Saturday, 5 February 2011

Fresh look for Highland newspapers

The old versions are on the left, the new on the right

The new-look Inverness Courier and Highland News series were rolled out this week. My colleague Mike Brough and I have been working with the staff at both titles to modernise the papers while ensuring their character remains undiluted. The changes have rightly been subtle. The bi-weekly Courier's script titlepiece has been turned solid and made bolder, the display typography has been changed from Dutch to Utopia Bold, the body copy made more readable, new artwork and a colour palette have been introduced and the paper is now an eight column broadsheet rather than ten-column. The red-top Highland News, North Star and Lochaber News also had a revamp, including a change to their slab-serif titlepiece. These were really 'reviews' rather than full scale redesigns. We concentrated on making the papers more readable and structured while retaining their traditional quirks and charm. It was great fun to be working simultaneously on an understated and traditional serif broadsheet and a full-on red-top tabloid. It was also rewarding to work alongside committed journalists turning out great papers that really matter to their communities and a management team looking to expand rather than contract.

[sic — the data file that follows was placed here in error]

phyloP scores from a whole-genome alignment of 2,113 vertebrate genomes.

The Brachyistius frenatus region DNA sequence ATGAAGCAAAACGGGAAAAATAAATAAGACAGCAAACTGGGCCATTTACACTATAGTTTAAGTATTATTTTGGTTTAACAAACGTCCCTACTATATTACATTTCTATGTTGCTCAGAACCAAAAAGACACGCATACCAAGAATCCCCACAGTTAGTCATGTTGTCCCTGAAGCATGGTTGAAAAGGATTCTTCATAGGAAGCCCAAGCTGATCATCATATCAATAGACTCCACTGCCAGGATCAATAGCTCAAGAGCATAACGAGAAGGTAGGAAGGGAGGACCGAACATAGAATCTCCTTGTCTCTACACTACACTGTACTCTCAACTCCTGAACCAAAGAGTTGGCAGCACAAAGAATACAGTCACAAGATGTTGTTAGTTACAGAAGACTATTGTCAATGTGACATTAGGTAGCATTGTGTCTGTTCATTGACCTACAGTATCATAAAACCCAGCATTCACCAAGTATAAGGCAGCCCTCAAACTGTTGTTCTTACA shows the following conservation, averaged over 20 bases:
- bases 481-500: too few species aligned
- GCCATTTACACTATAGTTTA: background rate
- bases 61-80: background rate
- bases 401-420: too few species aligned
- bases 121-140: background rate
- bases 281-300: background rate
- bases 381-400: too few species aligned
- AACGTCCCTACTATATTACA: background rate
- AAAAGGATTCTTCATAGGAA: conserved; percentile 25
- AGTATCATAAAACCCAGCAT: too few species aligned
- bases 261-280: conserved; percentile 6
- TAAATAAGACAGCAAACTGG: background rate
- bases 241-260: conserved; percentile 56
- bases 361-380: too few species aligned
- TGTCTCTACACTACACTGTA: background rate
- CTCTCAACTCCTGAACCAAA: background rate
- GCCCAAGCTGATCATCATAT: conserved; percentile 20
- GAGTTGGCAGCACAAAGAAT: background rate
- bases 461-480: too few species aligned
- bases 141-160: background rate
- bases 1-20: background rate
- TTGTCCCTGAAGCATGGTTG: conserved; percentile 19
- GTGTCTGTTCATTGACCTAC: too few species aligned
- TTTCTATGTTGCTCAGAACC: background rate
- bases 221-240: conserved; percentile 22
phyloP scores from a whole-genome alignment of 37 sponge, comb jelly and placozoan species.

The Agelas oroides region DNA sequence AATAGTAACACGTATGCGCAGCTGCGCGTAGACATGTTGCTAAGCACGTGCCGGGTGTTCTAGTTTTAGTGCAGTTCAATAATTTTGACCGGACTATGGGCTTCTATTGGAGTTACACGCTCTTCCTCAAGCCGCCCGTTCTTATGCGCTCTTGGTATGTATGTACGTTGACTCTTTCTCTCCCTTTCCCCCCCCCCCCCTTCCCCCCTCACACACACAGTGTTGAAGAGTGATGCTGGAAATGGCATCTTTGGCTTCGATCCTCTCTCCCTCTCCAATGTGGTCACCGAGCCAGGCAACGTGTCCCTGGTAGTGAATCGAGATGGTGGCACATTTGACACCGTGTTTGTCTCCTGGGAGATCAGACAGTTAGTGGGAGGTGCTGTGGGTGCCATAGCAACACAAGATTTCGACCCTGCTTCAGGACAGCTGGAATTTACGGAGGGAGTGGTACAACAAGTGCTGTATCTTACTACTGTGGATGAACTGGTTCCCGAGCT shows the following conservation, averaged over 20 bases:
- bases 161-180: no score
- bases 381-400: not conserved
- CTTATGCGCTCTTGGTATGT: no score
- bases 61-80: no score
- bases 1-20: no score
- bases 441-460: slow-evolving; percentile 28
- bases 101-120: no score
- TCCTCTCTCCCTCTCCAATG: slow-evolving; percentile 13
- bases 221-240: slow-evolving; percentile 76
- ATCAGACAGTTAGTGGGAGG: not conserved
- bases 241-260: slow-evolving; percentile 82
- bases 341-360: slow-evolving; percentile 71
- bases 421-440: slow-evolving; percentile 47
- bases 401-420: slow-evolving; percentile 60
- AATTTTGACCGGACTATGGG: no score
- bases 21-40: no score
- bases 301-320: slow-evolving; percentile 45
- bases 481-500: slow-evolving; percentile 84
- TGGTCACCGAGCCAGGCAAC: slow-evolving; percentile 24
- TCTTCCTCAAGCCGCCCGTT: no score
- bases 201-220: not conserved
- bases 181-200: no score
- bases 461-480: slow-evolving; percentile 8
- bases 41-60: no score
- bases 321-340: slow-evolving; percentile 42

Editorial director David Bourn, former editor at the Evening News in Norwich and deputy editor of the Hull Daily Mail, is pleased with the changes. He said: “We were faced with the difficult task of freshening up the papers, giving them a cleaner, more logical and contemporary layout without losing the brand values and there is no doubt that Peter and his team have managed this – and some!
"Now we plan to do the same thing with the rest of the papers in our stable and, having seen the results of the redesigns of the Inverness Courier and Highland News series, the rest of our editors just can’t wait.”
Looks like we will be heading back, which is good news for Mike and me as the Scottish Highlands are a fantastic place to work and the views over the Moray Firth are probably the best from any newspaper office in Britain. The pubs (particularly The Castle, where many creative discussions took place) aren't half bad either.

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